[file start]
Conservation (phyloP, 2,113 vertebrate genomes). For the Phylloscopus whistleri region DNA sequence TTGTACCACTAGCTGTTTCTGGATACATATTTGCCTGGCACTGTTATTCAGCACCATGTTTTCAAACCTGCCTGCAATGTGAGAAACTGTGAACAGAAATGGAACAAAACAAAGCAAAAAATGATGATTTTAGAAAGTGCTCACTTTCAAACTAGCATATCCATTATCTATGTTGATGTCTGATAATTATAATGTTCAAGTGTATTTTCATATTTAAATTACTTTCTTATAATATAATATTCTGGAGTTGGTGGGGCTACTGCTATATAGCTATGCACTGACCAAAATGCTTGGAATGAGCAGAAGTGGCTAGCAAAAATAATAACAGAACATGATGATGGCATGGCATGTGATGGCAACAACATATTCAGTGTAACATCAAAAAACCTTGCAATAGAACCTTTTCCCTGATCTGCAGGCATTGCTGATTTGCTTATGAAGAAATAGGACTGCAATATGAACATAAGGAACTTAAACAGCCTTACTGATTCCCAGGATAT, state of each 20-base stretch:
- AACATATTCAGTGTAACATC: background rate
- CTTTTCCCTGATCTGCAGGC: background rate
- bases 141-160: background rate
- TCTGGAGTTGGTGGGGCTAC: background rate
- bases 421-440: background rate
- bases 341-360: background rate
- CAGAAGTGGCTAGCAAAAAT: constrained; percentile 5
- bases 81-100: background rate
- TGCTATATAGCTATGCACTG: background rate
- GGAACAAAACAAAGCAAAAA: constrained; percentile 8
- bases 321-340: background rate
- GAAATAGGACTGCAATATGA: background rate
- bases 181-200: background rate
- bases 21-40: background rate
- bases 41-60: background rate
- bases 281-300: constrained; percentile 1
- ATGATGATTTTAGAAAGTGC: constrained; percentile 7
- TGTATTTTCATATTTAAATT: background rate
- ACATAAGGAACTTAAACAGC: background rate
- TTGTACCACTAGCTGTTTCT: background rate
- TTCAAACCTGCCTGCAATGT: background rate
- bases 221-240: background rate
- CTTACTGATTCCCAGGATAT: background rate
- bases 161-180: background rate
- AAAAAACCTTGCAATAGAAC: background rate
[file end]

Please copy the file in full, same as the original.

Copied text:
Conservation (phyloP, 2,113 vertebrate genomes). For the Phylloscopus whistleri region DNA sequence TTGTACCACTAGCTGTTTCTGGATACATATTTGCCTGGCACTGTTATTCAGCACCATGTTTTCAAACCTGCCTGCAATGTGAGAAACTGTGAACAGAAATGGAACAAAACAAAGCAAAAAATGATGATTTTAGAAAGTGCTCACTTTCAAACTAGCATATCCATTATCTATGTTGATGTCTGATAATTATAATGTTCAAGTGTATTTTCATATTTAAATTACTTTCTTATAATATAATATTCTGGAGTTGGTGGGGCTACTGCTATATAGCTATGCACTGACCAAAATGCTTGGAATGAGCAGAAGTGGCTAGCAAAAATAATAACAGAACATGATGATGGCATGGCATGTGATGGCAACAACATATTCAGTGTAACATCAAAAAACCTTGCAATAGAACCTTTTCCCTGATCTGCAGGCATTGCTGATTTGCTTATGAAGAAATAGGACTGCAATATGAACATAAGGAACTTAAACAGCCTTACTGATTCCCAGGATAT, state of each 20-base stretch:
- AACATATTCAGTGTAACATC: background rate
- CTTTTCCCTGATCTGCAGGC: background rate
- bases 141-160: background rate
- TCTGGAGTTGGTGGGGCTAC: background rate
- bases 421-440: background rate
- bases 341-360: background rate
- CAGAAGTGGCTAGCAAAAAT: constrained; percentile 5
- bases 81-100: background rate
- TGCTATATAGCTATGCACTG: background rate
- GGAACAAAACAAAGCAAAAA: constrained; percentile 8
- bases 321-340: background rate
- GAAATAGGACTGCAATATGA: background rate
- bases 181-200: background rate
- bases 21-40: background rate
- bases 41-60: background rate
- bases 281-300: constrained; percentile 1
- ATGATGATTTTAGAAAGTGC: constrained; percentile 7
- TGTATTTTCATATTTAAATT: background rate
- ACATAAGGAACTTAAACAGC: background rate
- TTGTACCACTAGCTGTTTCT: background rate
- TTCAAACCTGCCTGCAATGT: background rate
- bases 221-240: background rate
- CTTACTGATTCCCAGGATAT: background rate
- bases 161-180: background rate
- AAAAAACCTTGCAATAGAAC: background rate